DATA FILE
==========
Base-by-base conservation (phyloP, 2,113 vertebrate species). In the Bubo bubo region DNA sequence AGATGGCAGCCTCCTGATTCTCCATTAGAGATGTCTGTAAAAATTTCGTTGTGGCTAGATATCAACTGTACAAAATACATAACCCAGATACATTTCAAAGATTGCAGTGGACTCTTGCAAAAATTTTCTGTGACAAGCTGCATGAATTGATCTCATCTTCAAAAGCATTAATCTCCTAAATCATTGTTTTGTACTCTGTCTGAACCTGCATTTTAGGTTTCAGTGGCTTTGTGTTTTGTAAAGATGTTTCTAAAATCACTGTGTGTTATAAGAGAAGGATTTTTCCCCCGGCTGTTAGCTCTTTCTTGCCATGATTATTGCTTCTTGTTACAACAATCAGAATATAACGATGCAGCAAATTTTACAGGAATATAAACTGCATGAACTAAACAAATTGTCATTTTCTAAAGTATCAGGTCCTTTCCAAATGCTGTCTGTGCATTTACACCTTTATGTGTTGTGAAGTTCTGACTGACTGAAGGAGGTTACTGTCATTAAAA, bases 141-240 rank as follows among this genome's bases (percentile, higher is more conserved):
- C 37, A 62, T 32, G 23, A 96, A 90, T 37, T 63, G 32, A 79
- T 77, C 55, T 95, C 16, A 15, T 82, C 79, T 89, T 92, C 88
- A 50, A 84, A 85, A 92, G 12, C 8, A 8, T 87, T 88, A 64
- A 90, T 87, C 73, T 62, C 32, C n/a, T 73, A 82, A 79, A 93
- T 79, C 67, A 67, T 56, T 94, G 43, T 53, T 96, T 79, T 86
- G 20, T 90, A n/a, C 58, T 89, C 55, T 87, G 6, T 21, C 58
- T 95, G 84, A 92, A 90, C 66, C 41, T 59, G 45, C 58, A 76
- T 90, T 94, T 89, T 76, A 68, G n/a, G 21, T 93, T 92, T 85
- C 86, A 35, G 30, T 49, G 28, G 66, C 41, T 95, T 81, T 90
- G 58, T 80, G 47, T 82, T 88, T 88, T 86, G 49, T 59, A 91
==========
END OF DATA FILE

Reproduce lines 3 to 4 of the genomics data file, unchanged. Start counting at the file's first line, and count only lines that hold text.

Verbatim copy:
- T 77, C 55, T 95, C 16, A 15, T 82, C 79, T 89, T 92, C 88
- A 50, A 84, A 85, A 92, G 12, C 8, A 8, T 87, T 88, A 64